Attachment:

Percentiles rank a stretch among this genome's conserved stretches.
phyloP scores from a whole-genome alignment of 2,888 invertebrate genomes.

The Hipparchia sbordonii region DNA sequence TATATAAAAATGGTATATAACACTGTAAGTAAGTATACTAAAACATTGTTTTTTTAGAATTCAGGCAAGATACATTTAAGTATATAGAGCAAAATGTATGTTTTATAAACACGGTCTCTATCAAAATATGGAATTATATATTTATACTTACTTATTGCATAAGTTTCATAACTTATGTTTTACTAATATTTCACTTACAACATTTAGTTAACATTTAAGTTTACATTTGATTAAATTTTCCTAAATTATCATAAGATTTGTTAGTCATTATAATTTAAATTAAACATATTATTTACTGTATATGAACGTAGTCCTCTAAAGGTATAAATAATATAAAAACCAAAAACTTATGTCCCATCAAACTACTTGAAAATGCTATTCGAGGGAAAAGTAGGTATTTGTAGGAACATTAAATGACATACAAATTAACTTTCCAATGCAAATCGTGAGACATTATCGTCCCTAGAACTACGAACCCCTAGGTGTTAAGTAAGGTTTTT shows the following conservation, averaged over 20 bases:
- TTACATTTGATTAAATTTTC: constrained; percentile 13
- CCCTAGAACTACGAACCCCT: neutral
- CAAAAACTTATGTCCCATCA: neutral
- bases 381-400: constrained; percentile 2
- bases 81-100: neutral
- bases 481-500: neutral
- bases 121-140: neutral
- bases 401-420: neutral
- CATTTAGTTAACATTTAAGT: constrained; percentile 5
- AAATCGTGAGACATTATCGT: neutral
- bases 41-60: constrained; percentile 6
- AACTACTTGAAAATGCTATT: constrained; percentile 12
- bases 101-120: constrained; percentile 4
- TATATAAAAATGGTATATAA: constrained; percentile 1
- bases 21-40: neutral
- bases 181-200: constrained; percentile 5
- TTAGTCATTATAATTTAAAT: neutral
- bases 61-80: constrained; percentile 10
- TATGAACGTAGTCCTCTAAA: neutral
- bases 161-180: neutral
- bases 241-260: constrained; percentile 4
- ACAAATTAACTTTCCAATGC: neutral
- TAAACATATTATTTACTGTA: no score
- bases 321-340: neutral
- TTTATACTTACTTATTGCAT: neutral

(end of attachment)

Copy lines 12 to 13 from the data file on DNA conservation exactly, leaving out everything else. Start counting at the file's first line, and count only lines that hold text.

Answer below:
- CATTTAGTTAACATTTAAGT: constrained; percentile 5
- AAATCGTGAGACATTATCGT: neutral